Germany fines meat firms for price-fixingComment on this story
More than 20 German sausage makers had been fined a total of about e338 million (R4.9 billion) for years of price-fixing, the country’s competition regulator said yesterday.
The hundreds of different types of sausage found on German supermarket shelves are a household staple, with average annual consumption at about 30kg per person.
Germany’s Federal Cartel Office said representatives of major firms had met regularly for decades to discuss market developments and prices.
“Prices were fixed over many years,” cartel office president Andreas Mundt said.
Particularly since 2003, there had been agreements between companies such as Wiesenhof, Ruegenwalder and Meica, most of which were privately held, in an attempt to make supermarkets pay sausage makers higher prices, the watchdog said.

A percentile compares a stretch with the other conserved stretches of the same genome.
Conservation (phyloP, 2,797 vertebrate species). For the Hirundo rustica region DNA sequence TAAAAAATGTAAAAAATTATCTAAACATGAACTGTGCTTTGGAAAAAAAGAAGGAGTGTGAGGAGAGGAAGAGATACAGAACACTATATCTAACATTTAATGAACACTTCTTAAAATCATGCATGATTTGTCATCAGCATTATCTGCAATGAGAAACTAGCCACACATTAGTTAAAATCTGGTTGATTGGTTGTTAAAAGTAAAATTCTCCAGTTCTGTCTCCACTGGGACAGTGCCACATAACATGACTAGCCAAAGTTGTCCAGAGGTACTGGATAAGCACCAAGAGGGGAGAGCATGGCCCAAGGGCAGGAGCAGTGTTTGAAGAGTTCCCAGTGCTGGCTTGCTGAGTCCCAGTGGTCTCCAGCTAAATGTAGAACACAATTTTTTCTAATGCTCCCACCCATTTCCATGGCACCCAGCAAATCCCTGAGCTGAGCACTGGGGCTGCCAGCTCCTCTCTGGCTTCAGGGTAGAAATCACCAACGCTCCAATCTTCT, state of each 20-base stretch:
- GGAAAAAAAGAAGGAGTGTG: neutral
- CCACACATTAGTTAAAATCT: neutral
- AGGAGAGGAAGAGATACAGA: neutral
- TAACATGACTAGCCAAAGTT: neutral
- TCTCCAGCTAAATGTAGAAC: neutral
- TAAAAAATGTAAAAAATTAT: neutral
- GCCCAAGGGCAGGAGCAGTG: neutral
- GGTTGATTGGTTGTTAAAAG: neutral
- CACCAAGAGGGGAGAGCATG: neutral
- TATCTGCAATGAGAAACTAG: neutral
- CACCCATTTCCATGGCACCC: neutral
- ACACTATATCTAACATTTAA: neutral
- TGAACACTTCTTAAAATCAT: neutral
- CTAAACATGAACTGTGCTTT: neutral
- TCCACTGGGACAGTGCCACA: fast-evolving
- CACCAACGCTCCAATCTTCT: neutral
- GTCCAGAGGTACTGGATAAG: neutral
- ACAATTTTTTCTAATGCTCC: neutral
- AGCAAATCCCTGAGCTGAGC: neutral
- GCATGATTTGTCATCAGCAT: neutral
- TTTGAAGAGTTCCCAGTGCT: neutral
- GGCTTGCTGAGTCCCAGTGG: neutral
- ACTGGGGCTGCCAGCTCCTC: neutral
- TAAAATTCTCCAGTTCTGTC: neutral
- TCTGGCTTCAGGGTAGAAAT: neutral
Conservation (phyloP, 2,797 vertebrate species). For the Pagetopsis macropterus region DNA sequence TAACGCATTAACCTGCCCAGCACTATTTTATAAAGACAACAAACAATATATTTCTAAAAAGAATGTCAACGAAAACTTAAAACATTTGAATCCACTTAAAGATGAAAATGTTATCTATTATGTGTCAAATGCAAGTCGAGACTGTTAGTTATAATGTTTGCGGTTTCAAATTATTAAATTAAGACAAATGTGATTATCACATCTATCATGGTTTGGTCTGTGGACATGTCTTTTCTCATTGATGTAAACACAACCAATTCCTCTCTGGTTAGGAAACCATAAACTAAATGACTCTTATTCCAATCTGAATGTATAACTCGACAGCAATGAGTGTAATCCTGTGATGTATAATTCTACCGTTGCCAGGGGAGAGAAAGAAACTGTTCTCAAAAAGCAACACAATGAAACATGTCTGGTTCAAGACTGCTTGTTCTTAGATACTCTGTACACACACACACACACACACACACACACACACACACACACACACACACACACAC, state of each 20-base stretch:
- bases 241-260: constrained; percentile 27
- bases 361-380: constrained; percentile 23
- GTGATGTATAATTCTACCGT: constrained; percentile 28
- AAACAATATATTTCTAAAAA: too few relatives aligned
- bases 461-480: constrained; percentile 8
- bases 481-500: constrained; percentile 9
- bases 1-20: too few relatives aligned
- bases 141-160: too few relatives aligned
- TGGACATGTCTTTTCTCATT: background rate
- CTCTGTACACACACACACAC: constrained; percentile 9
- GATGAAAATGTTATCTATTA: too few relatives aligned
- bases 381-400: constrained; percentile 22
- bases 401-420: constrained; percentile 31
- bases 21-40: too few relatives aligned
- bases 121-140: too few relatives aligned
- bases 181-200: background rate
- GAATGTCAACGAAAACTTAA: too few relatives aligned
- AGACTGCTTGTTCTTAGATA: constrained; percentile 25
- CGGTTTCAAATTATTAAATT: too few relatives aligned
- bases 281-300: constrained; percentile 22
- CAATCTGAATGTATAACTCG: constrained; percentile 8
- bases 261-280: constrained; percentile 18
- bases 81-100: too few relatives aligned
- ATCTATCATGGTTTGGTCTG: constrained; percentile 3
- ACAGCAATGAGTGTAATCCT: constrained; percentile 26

“The total fine seems high at first glance but is put in perspective if you consider the large number of companies involved, the duration of the cartel and billions of euros of revenues the sector generates,” Mundt said.
The 21 companies and 33 individuals fined have two weeks to appeal the decision. Wiesenhof, Ruegenwalder and Meica were not immediately available for comment.
According to the German meat industry association, sausage production eased by 1.1 percent to 1.46 million tons last year, but the sector’s sales grew to e6.9bn as prices rose by 3.4 percent. In 2012, sausage prices rose 5.2 percent.
The fines on the sausage makers, ranging from a few hundred thousand euros to multimillion-euro sums, bring the total penalties handed out by the cartel office this year to almost e1bn – already an annual record, beating the e717m worth of fines that were handed out in 2003.